What she lacks in indie-rock cred, Susan Aglukark makes up for by an early trailblazer of modern Indigenous music.
Yes, we are indeed in the midst of an “Indigenous renaissance”. In the last number of years, high profile artists like Tanya Tagaq, A Tribe Called Red, Iskwé, and Jeremy Dutcher have been speaking truths that need to be told, and opening eyes to realities that need to be seen. They are winning awards and winning over hearts across the country. It’s easy to get swept up in the electricity and energy that Indigenous artists are generating recently. And it’s just as easy to forget that about a quarter-century ago, back in the internetless 90s, a musician named Susan Aglukark became the first Inuk performer ever to have a Top 40 hit.
Aglukark’s “O Siem” wasn’t a visceral blend of punk and throat singing or a hard-hitting blend of rap and EDM — it was an adult contemporary-country crossover ballad. It takes its name from an exclamation of joy at seeing one’s family and friends and is the epitome of heartfelt musical earnestness. In 1995, your granny would have thought Aglukark was “lovely”, your parents probably had a copy of her album This Child on cassette in the back seat of their car, and your grunge-loving cousin would have hated it.
And yet, for all the prettiness and pristine production of This Child, Aglukark was anything but precious about the music she was making. On “Suffer In Silence”, Aglukark holds an outstretched hand to others in her Inuit community who’d endured trauma and the pain of addiction, assault, and abuse. “Kathy I” is a touching ode to a niece that committed suicide and it’s still as relevant in many Indigenous communities now as it was then. Aglukark’s blend of Inuit and English lyrics pigeonholed her as a folk singer and filed her album under that dreadful “World Music” category. Despite it all, though, she managed to crack into the pop charts with an album full of socially conscious music like “Slippin’ Through the Cracks”, which documented the tyranny of colonialism on Indigenous communities.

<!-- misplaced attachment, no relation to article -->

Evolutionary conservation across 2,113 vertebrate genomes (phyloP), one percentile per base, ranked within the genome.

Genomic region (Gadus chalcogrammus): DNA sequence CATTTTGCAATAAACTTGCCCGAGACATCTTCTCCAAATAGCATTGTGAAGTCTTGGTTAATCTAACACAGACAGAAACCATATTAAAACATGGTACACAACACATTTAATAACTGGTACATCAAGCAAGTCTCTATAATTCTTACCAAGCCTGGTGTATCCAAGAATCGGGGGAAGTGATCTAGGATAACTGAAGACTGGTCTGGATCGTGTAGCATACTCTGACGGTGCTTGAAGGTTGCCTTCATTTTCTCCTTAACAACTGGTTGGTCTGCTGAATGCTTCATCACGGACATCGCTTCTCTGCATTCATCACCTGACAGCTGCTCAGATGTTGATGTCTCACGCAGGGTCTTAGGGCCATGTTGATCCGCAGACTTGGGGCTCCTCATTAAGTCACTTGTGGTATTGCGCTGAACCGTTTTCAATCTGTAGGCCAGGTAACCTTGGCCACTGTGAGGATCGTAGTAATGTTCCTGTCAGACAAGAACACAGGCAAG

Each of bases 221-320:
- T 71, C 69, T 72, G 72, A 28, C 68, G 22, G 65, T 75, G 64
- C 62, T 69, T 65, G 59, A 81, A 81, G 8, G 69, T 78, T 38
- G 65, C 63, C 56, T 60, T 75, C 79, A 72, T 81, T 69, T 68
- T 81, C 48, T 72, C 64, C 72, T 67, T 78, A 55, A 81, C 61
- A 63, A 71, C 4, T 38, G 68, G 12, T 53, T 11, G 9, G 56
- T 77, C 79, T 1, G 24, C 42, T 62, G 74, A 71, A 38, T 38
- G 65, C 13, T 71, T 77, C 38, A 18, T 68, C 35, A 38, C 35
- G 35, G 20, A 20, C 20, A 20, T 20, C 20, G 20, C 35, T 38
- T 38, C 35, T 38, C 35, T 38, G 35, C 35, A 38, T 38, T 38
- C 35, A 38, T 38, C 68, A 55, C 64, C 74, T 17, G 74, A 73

She may not be a name that immediately springs to mind when discussing an “Indigenous renaissance”, but there’s a foundational link running from the folk-pop of Susan Aglukark’s This Child through to the provocative punkishness of Tanya Tagaq’s Animism. Aglukark is just as outspoken and active about the injustices and issues Indigenous peoples face and has never shied away from using her art as a vehicle to educate as well as entertain. What she may lack in indie-rock cred and cool factors, Aglukark makes up for by being among the early trailblazers of modern Indigenous musicians reclaiming and proclaiming their heritage with pride.